Conclusion

The findings of this study demonstrated social demographic disparities in relation to oral health related behaviors, while dental pain was associated with low consumption of sugar and high likelihood to take alcohol.

Background

Since early 1980s, the Ministry of Health in Tanzania has been advocating the provision of oral health education to all Tanzanians. Most of the oral health education programs which have been organised and delivered in Tanzania were not based on a thorough understanding of behaviours conducive or detrimental to oral health among Tanzanian population. Rather they were based on the studies on behaviours and disease conditions which were limited to groups of segments of the population. Consequently, they have not been systematically evaluated for their effectiveness. To improve on the organization and delivery of oral health education, a national pathfinder survey was organised in order to gather baseline information that will guide future planning of oral health services. This study explores oral health related behaviours as part of the national pathfinder survey.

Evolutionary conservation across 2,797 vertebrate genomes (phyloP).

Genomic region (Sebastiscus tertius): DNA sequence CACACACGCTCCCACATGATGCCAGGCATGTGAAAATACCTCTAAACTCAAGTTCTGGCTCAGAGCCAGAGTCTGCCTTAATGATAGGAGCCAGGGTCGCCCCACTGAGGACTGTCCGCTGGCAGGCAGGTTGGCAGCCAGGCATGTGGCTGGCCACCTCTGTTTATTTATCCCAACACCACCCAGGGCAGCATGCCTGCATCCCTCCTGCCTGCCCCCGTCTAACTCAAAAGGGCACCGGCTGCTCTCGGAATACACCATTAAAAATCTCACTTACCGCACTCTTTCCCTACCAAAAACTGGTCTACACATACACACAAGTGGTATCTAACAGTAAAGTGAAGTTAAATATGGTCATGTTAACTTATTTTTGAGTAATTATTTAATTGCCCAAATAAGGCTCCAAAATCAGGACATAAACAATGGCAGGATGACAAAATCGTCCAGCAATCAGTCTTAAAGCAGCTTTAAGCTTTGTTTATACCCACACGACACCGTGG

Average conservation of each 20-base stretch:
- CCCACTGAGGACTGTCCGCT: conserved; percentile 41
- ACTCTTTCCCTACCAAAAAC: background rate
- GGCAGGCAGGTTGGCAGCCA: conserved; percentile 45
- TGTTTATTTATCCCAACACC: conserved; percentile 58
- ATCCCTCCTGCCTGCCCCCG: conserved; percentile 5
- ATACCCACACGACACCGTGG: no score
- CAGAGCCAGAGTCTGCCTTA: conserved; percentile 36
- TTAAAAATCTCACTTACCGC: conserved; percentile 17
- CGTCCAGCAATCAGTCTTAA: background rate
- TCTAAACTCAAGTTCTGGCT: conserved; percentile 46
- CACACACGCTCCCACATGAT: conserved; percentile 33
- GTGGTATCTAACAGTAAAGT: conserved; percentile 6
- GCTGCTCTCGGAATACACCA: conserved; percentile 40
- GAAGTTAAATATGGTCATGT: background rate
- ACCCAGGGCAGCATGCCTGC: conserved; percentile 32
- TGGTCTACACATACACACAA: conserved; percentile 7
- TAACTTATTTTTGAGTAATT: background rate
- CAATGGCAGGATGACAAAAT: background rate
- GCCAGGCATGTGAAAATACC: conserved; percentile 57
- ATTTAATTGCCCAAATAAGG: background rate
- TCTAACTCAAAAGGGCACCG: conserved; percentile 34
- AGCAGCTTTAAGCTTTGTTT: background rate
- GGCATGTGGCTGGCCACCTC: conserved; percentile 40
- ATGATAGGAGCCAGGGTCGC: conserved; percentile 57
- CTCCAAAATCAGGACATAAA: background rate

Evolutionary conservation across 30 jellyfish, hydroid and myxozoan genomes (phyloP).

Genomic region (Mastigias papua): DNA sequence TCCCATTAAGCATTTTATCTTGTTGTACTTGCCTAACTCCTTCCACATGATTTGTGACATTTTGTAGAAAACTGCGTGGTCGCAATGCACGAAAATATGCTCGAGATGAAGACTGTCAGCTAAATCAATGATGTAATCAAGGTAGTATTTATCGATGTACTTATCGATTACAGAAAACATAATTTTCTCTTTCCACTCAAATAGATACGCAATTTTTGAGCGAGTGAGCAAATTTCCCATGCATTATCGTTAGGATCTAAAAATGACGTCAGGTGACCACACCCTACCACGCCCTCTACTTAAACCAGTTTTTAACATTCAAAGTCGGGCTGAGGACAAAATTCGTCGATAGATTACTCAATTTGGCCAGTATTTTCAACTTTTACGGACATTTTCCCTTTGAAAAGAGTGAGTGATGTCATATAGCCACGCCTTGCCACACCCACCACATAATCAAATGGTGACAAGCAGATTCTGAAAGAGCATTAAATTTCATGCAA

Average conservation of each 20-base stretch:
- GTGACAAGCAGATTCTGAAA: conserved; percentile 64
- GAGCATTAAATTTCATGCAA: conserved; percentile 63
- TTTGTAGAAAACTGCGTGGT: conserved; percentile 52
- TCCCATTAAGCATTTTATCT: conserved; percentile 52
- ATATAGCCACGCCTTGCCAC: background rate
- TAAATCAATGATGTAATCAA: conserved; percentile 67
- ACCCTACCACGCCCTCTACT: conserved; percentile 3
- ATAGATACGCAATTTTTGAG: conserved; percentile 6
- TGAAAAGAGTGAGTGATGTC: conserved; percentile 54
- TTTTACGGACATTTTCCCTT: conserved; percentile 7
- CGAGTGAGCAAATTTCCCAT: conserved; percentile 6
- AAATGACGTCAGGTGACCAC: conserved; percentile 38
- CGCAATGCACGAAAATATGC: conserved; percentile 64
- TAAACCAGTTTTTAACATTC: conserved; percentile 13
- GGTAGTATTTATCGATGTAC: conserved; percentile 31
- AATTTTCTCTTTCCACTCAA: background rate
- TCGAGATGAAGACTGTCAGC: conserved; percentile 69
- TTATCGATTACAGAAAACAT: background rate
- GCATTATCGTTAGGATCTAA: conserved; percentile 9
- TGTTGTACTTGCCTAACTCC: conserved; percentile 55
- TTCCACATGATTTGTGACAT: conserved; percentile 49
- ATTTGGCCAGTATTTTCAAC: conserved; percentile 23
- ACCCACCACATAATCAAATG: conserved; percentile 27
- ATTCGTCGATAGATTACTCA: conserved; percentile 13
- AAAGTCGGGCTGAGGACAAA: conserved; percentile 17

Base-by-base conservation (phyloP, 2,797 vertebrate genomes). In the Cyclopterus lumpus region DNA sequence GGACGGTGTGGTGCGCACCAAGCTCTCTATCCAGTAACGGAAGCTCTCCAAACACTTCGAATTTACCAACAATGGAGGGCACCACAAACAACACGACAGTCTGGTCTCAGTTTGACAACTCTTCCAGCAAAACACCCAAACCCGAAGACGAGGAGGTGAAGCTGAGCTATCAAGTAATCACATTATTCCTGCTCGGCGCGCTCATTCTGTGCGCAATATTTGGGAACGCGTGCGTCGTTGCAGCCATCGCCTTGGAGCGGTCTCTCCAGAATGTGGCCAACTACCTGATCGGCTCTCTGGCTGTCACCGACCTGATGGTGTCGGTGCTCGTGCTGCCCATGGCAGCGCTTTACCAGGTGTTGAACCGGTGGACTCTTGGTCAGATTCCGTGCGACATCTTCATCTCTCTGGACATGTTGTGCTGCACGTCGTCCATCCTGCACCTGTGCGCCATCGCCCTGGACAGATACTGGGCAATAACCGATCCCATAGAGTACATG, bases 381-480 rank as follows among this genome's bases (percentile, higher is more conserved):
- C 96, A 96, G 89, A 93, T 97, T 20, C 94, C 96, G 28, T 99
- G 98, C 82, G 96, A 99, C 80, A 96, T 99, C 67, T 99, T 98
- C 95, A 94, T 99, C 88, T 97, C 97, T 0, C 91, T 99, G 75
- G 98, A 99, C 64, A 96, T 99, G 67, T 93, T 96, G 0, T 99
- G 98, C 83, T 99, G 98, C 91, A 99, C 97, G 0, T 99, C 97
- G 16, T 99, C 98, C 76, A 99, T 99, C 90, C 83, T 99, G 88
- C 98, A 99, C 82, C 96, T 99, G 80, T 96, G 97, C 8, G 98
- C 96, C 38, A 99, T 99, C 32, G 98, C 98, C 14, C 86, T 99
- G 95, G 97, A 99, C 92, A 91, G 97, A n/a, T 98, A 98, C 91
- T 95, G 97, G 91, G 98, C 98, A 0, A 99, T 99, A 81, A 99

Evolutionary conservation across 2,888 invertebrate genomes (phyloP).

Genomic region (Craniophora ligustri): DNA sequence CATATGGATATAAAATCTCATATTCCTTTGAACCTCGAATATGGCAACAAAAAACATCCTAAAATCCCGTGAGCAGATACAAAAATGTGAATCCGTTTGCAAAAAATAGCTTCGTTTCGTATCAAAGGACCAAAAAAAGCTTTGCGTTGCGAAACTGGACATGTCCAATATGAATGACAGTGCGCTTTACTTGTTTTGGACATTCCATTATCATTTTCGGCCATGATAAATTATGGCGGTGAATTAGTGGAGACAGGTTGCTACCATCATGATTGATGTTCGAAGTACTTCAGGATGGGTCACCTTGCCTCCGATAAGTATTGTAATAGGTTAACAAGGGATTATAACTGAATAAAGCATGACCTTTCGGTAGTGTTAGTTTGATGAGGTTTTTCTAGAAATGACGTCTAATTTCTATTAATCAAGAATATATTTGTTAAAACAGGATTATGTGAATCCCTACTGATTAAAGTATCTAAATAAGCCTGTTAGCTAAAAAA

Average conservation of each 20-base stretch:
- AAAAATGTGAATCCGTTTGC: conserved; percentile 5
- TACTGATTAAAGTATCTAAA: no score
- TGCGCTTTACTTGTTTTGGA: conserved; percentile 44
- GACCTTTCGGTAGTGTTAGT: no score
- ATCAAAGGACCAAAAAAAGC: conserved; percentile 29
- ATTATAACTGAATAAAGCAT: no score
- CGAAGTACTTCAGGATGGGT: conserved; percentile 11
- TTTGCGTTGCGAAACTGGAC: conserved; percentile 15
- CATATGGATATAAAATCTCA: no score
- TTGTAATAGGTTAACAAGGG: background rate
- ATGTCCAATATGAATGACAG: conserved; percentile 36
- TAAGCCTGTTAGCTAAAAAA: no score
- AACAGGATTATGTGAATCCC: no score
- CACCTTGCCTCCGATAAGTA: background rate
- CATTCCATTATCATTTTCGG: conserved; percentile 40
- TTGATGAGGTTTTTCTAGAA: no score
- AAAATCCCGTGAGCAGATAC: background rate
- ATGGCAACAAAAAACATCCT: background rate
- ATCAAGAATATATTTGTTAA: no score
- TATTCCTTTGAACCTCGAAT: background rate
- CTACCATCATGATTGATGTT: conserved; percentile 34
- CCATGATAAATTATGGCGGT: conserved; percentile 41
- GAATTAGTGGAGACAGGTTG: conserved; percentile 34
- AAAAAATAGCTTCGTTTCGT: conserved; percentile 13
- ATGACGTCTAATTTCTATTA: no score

Oral diseases are linked with the lifestyle of an individual person, and their prevention depends on adopting lifestyles that are conducive to oral health. The important oral health behaviours that have been shown to have a positive impact on oral health include tooth-brushing with fluoridated toothpaste, inter-dental cleaning by tooth picks or dental floss, and dental attendances [1-4]. Consumption of fresh fruit is important for the maintenance of good health, moreover being less cariogenic; fruits may be good alternatives of sugared snacks for the prevention of dental caries [5]. Much is known about the oral damaging effects of alcohol & tobacco consumption [6]. Excessive consumption of alcohol, especially hard drinks and tobacco has been strongly linked with occurrence of oral cancer. Other detrimental practices such as use of charcoal abrasives are still prevalent in some societies and their prolonged use may have a negative impact on oral health. A variety of factors account for individual differences in the propensity to undertake oral health behaviours, including demographic, social, emotional and personality related factors as well as cognitive factors [7]. Socio-demographic variables have been shown to have associations with the performance of oral health related behaviours in the adolescent and young adult populations. In industrialized countries, females and those who report higher levels of education and income are more likely to engage in oral hygiene behaviours, less smoking and less frequent sugar consumption than males and people of lower socio-economic status [8,9]. In developing countries however, intake of sugared snacks is generally most common among females, the higher educated and among those residing in urban areas [10,11]. Understanding the influence of demographic factors on peoples' behaviour is crucial in planning intervention programs. This information guides the targeting of health education messages to those who have a high likelihood of performing unhealthy behaviours across demographic factors.